Greenville, South Carolina, became the first city to in the state to host the NCAA Tournament since the NCAA banned South Carolina from hosting events in 2002 for flying the Confederate flag at the state capital.

The ban was lifted after South Carolina removed the flag in 2015, and the state got the tournament site taken from Greensboro, North Carolina, which is now banned from hosting the tournament because of the state’s transphobic “bathroom bill,” HB2.

However, demonstrators angry with the NCAA raised a Confederate flag outside the arena in Greenville.

The racist protest upset South Carolina coach Frank Martin, who discussed the issue after his Gamecocks upset Duke in Greenville on Sunday night:

“It’s unfortunate, but it’s America,” Martin said. “You think we all agree on everything? Our state is united. Our state believes in peace and harmony. That’s why this event is being held in our state right now. Our state is progressive. Our state has incredible people that’s about moving forward.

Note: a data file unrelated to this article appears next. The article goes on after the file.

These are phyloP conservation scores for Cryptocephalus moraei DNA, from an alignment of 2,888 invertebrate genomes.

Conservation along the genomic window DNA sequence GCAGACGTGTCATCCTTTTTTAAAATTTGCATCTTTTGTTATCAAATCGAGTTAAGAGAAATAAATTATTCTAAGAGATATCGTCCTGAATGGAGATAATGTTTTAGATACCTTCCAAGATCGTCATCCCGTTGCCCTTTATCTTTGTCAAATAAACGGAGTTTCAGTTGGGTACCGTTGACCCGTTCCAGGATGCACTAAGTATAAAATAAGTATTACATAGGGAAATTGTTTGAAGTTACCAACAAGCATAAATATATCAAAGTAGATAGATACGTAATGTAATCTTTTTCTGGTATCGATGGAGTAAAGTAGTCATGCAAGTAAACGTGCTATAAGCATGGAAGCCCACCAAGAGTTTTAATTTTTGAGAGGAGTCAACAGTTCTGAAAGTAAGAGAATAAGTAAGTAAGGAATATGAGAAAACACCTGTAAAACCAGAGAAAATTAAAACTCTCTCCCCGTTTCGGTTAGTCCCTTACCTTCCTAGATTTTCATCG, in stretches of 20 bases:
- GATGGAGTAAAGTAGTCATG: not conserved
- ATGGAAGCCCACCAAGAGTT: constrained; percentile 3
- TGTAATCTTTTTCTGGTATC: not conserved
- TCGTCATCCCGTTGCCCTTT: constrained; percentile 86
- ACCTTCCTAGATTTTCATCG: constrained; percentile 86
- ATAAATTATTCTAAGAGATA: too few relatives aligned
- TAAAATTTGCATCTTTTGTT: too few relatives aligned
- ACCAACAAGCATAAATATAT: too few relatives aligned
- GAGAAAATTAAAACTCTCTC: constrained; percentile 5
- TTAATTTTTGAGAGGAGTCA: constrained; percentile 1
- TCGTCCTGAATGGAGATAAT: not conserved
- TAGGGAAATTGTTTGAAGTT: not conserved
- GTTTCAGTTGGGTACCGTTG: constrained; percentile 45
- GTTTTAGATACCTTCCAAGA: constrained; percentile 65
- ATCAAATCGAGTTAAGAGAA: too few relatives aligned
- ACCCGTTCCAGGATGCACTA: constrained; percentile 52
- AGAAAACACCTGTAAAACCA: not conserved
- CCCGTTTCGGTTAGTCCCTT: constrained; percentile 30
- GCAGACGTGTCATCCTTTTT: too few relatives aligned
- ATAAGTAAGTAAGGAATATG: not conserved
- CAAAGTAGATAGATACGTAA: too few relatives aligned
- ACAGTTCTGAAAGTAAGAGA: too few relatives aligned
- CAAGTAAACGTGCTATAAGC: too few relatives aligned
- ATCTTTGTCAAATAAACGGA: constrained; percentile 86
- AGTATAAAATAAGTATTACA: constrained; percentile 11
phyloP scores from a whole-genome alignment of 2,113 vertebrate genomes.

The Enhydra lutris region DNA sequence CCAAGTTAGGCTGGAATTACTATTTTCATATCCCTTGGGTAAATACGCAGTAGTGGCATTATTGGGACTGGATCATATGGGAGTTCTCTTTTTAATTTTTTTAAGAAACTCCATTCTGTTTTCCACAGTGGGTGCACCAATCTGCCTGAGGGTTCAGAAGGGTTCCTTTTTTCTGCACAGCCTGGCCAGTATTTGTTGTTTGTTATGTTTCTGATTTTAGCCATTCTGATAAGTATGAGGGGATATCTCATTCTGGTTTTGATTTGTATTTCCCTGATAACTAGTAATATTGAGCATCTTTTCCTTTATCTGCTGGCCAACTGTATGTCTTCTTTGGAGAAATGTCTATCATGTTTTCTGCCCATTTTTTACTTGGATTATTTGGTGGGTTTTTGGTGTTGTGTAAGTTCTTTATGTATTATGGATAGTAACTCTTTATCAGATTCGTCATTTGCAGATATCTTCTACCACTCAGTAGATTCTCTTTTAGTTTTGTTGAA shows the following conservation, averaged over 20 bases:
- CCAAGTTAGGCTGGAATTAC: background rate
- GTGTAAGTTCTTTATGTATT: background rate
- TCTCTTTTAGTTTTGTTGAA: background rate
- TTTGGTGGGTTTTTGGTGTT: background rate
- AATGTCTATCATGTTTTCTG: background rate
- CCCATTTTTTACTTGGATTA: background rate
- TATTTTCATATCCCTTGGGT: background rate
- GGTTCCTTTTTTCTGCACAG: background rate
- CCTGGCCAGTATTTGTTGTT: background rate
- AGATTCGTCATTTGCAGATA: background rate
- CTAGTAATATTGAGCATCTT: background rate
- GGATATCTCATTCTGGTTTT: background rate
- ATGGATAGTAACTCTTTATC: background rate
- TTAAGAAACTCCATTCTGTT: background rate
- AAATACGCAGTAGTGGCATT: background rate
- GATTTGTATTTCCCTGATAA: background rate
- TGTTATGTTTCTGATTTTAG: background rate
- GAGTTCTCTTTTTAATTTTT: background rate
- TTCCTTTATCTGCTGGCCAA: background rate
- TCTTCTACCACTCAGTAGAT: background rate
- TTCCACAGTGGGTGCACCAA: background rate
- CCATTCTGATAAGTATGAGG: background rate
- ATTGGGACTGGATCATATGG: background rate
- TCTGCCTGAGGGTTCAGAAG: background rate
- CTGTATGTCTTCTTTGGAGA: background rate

“But it’s America. We have freedoms. People have freedoms to do whatever they want to do with themselves and their property. It is what it is.

“There are things out there that I don’t like. But I can’t force people to do what I want them to do. All I know is this unbelievable university and state has taken in a son of Cuban immigrants that’s married to a Jamaican woman, has mixed kids, and they’ve treated me like I’m one of their own from Day 1.

“I wouldn’t want to coach in any other state or with any other group of people, for any other bosses than the ones I’ve got. Our alums, our community is a beautiful, beautiful place. It’s a united state. Unfortunately, things like that happen but we live in the United States of America — and we don’t all agree on things.”

The protestors said they wanted to “show the NCAA that we’re still here.”

About Kevin Trahan

Kevin mostly covers college football and college basketball, with an emphasis on NCAA issues and other legal issues in sports. He is also an incoming law student. He's written for SB Nation, USA Today, VICE Sports, The Guardian and The Wall Street Journal, among others. He is a graduate of Northwestern University.